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Pretoria - Take on the Tshwane Municipality at your peril, mayor Kgosientso Ramokgopa has warned.
“We want to send a message, especially to those in affluent suburbs who wanted the court to stop us from rolling out the smart metering project, that we are continuing with the project.
“We know who they are. The installation of the prepaid meters will start in the affluent areas where they live,” he told the city council this week.
Ramokgopa said courts should not be used as an alternative form of government. Detractors and their agents used courts to try to portray the city as bankrupt, he said.
“We defeated them like we did in the elections. This was yet another victory for our glorious movement (the ANC).”
Afrisake, the Afrikaans business rights watchdog, had asked the North Gauteng High Court to interdict the installation of equipment for the electricity smart metering project, and to set aside the services agreement between the City of Tshwane and PEU Capital Partners.
However, the application was dismissed. Judge Hans Fabricius ruled the court “was not a legislator and should be loath to interfere with legislative or executive decisions, unless clear illegality has been shown”.
An application for a review of the project is pending in court.
Ramokgopa said the city had successfully rolled out the smart meters to 332 large power users.
The exercise was starting to yield positive results in revenue, he said.
Tshwane was also victorious in its battle for compensation for the 2011 merger of the former Metsweding, Kungwini and Nokeng tsa Taemane municipalities with the capital.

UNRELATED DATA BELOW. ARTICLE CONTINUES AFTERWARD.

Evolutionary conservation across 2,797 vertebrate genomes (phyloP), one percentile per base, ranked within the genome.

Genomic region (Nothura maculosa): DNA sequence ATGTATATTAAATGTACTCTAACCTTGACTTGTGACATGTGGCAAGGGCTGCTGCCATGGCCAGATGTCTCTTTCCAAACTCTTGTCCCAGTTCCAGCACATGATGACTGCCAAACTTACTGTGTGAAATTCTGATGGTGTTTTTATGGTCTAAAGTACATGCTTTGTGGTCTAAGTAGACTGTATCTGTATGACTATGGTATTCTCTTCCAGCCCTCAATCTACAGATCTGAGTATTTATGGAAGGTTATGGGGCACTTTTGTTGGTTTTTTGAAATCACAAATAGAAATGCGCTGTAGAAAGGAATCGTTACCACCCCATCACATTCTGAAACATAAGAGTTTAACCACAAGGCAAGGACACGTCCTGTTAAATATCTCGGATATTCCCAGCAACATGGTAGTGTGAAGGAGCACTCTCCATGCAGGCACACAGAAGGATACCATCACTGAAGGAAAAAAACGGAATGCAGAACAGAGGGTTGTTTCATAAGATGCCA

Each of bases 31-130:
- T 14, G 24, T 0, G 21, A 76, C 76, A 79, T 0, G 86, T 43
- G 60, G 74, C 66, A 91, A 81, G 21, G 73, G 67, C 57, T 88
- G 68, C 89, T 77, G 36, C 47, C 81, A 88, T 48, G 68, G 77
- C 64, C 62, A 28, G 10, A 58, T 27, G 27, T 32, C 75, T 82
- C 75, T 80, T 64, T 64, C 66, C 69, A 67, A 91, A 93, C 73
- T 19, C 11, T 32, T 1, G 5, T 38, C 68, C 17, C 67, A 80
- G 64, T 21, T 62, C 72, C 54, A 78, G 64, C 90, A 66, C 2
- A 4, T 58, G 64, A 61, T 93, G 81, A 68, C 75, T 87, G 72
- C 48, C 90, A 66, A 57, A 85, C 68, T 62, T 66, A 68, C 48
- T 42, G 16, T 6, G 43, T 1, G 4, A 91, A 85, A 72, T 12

The Financial and Fiscal Commission found the move was costly considering that it was imposed on the municipality by the provincial government.
The costs of the merger had the potential to affect service delivery negatively, the commission found.
Ramokgopa said the decision was a victory for the ANC caucus in the city.
“When we were arguing this case, they objected.
“This issue would have adversely affected the financial position of the city. This is not only a victory for the poor and marginalised communities but also a social cohesion victory.”
The mayor referred to the case of the Blair Atholl Homeowners Association and two other applicants who sought a court order to set aside the decision by the City of Tshwane to adopt a draft rates policy and draft by-laws for this development. The application was dismissed with costs. However, it has not been all glory, as the city could be held in contempt of court in the ward committee case, which it lost in the high court.
The court ruled in favour of the DA. The party had applied to have the ward committee elections of 2012 declared unconstitutional, arguing the polls were held in the absence of any valid regulatory framework.
The city’s application for leave to appeal was refused.
The Ramokgopa administration has since ignored calls for fresh elections and insisted the ward committees remain operational and effective pending the outcome of the appeal process.
However, attorney Tumi Mokoena advised that a court decision was binding from the moment it was issued.
Court decisions could only be overturned on appeal, said the man who also represents Economic Freedom Fighters commander-in-chief Julius Malema.
Mokoena said Tshwane could be held in contempt of court for allowing ward committees to continue with their duties as usual, despite the court order.
Contempt of court for non-compliance with court orders to act or not to act in a certain way is a criminal offence under the constitution.